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Effect of Family Cohesion on Depression of Chinese College Students in the COVID-19 Pandemic: Chain Mediation Effect of Perceived Social Support and Intentional Self-Regulation

Jingjing Wang1, Xiangli Guan1,*, Yue Zhang2, Yang Li1, Md Zahir Ahmed3, Mary C. Jobe4, Oli Ahmed5
1 School of Teacher Education, Yuxi Normal University, Yuxi, 653100, China
2 Faculty of Psychology, Southwest University, Chongqing, 400715, China
3 School of Psychology, Northwest Normal University, Lanzhou, 730070, China
4 Department of Psychological and Brain Sciences, The George Washington University, Washington DC, 20052, USA
5 Department of Psychology, University of Chittagong, Chattogram, 4331, Bangladesh
* Corresponding Author: Xiangli Guan. Email: guanxiangli@yxnu.edu.cn

International Journal of Mental Health Promotion https://doi.org/10.32604/ijmhp.2022.025570

Received 20 July 2022; Accepted 29 August 2022; Published online 22 September 2022


Individuals’ perceptions, attitudes, and patterns of getting along with family members are important factors influencing Chinese people’s self-evaluation. The aim of this study was to investigate the effect of family cohesion on depression and the role of perceived social support and intentional self-regulation in this association. A hypothesized model of the association of family cohesion, perceived social support, intentional self-regulation, and depression was examined. A convenience sampling method was used to survey 1,180 college students in Yunnan Province using self-report. Data were collected using the Family Cohesion Scale, the Perceived Social Support Scale, the Intentional Self-Regulation Scale, and the Center for Epidemiological Studies Depression Scale. The findings revealed low to moderate correlation between the variables studied. College students’ family cohesion was a negative predictor of their depression. This association was also mediated by the knock-on effect of perceived social support and intentional self-regulation. These findings show how family cohesion affects college students’ depressive status. Specifically, these results help demonstrate the importance of family cohesion, perceived social support, and intentional self-regulation in optimizing students’ depression, which in turn can promote better psychological states.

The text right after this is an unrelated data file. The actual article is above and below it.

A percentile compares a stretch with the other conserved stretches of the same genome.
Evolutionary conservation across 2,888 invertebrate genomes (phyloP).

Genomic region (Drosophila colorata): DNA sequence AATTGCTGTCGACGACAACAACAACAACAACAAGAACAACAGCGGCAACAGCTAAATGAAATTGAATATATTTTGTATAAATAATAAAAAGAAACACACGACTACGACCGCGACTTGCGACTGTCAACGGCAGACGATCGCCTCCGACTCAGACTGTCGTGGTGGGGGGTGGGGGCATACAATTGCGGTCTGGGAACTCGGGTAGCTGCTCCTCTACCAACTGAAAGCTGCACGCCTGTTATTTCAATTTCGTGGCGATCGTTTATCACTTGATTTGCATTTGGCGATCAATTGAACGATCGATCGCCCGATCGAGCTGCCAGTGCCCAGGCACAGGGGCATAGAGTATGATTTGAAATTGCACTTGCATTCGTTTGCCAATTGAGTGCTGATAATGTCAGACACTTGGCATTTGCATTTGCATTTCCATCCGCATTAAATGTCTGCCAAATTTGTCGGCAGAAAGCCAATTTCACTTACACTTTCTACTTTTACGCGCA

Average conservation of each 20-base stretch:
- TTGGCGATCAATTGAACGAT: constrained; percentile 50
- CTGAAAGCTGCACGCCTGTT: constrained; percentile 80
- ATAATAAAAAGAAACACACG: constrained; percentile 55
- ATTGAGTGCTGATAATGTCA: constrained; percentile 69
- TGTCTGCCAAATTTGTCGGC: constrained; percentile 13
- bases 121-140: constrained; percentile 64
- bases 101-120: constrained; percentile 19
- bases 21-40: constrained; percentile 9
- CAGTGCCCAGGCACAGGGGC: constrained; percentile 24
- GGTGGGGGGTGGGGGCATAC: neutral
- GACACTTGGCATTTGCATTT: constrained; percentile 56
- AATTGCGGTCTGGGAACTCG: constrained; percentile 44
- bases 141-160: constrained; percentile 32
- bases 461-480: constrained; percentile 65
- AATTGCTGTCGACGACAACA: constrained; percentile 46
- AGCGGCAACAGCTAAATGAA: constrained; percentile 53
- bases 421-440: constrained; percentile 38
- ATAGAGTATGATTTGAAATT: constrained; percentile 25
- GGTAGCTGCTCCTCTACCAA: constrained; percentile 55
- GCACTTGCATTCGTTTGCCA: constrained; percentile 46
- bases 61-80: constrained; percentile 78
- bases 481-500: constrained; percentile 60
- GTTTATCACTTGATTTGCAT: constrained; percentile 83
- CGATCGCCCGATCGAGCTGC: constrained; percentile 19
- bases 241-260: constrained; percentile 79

Depression; family cohesion; perceived social support; intentional self-regulation
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